Want to save some money in the new year? Want to maybe even make some extra money? In honor of the Great Calendar Flip-Over, we've assembled a list of 13 websites that can help you do just that.
Let's skip right over the obvious: Fool.com, home of the greatest investing community on Earth, and DailyFinance.com, where you can get stock quotes, financial data, and great (he said, modestly) financial commentary, all in one convenient place. Today, we'll introduce you to a few sites you may not have heard of, and remind you of a few more you might not have thought about for a while.
Here they are, in no particular order:
13 Websites That Can Save (or Make) You Money in 2013
The world's biggest online flea market, eBay.com (EBAY) is still one of the best Internet options for cleaning out your garage, and turning years worth of disused items into cash. And of course, it's a great place to buy for less as well.
Love eBay but having trouble selling your $5 coffeemaker... with $10 shipping? Put that Mr. Coffee on craigslist.org, and see if there mightn't be a neighbor just down the street who's willing to walk over and hand you a five-spot. (And, it's great for the other side of those transactions too.)
eBay auctions aren't for everyone. Some people prefer the straightforward purchase-and-sale approach on Amazon.com (AMZN). Some people like Amazon so much that they shell out $79 a year for an Amazon Prime membership, and free shipping. But did you know that Prime also lets you stream free movies over the Internet, straight to your computer, smartphone, or Internet-enabled TV?
If you've got a kid in the house, or are planning to host one in the new year, here's another Amazon option to try. Sign up for Amazon Mom (free for the first three months) and Amazon will give you an extra 15% discount on baby-related items such as diapers and wipes.
Is Junior having trouble mastering the art of multiplying mixed numbers? Think you might have to hire him a tutor? Save some money and visit KhanAcademy.org instead. Former hedge fund analyst Sal Khan (hint: he's pretty good at math) will teach your kid to add, subtract, divide, and multiply -- for free. When you're done, have Khan explain how the U.S. Electoral College works, why the Greek debt crisis is important, and how a black hole works, too -- also all for free.
Two heads are better than one, and thousands of eyeballs have a better chance of spotting a great price on a flat-screen TV or a plane ticket to Hawaii. On Slickdeals.net you can peruse the findings of thousands of online deal-hunters.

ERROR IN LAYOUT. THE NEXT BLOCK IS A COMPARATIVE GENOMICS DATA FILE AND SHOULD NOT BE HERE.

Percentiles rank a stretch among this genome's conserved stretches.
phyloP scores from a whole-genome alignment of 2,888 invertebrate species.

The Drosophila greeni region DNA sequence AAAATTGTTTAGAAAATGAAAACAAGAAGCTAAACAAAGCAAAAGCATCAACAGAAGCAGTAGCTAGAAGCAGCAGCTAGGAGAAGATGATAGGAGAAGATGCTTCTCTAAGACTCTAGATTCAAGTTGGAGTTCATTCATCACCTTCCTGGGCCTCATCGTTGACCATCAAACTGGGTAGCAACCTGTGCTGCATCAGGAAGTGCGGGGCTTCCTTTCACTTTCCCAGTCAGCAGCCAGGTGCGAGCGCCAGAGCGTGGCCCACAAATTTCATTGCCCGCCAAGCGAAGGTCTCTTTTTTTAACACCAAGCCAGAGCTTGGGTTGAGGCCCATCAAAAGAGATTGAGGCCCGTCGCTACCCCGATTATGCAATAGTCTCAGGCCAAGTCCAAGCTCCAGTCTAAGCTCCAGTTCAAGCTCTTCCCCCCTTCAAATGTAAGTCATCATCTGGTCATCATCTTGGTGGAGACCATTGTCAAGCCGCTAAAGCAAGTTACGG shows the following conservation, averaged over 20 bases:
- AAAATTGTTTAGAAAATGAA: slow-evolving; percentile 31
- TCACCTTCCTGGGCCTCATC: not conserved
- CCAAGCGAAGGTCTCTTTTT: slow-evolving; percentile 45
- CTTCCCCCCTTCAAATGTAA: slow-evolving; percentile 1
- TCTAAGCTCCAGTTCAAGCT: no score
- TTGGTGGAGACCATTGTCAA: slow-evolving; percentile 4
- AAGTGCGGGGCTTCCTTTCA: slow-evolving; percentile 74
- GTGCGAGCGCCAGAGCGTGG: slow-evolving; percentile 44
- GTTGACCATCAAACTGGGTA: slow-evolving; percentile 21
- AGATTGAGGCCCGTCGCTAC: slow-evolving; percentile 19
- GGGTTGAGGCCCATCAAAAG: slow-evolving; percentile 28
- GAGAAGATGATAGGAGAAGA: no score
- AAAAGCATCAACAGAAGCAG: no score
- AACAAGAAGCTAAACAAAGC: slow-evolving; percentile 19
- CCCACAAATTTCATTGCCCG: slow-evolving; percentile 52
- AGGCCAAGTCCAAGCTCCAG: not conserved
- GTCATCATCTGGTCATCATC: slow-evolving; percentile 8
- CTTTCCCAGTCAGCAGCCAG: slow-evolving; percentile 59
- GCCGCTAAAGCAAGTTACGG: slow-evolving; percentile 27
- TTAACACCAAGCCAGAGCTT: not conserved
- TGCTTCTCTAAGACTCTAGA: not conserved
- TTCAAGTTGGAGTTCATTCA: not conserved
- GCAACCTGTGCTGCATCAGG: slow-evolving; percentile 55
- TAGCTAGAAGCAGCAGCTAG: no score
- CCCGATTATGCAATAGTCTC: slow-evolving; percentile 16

For investors, Finviz.com offers the easiest-to-use, most complete -- and free! -- stock-screening program out there. It's also got a great financial news aggregator, "heat maps" for the stock market, insider-trading reports, and other financial toys.
Did the share price of one of your stocks just jump (or take a dive), and you have no earthly idea why? Chances are, somebody on Wall Street just upgraded (or downgraded) it. Briefing.com will tell you whodunit.
Oh, you want to know why the analyst upgraded (or downgraded) that stock? Click on over to StreetInsider.com. As the name suggests, they've got the behind-the-scenes Wall Street scoop.
One of the best ways to avoid spending money is to avoid temptation -- for example, by preventing telemarketers from calling you with suggestions on how to move your money into their pockets. A few minutes on the federal government's DoNotCall.gov website can shut off the flow of those calls forever, and make for more peaceful dinnertimes at your house, to boot.
Marketers don't just phone, of course; they also weigh down your postman. But a few clicks on OptOutPrescreen.com can do for your junk mail problem the same thing that DoNotCall.gov does for your unwanted phone solicitation problem, by shutting off the flow of unsolicited insurance and credit card offers to your mailbox.
While you're at it, why not complete the trifecta? DMAchoice.org puts you in contact with the Direct Marketing Association, and lets you tell its thousands of members: Don't contact me; I'll contact you. Maybe.
The Internet is full of websites that will sell you a copy of your credit report for $9.99. But why pay money for information that can be yours free in the first place? The Fair Credit Reporting Act entitles you to request, totally free of charge, one credit report from each of the three major credit reporting bureaus once per year. AnnualCreditReport.com will get you started.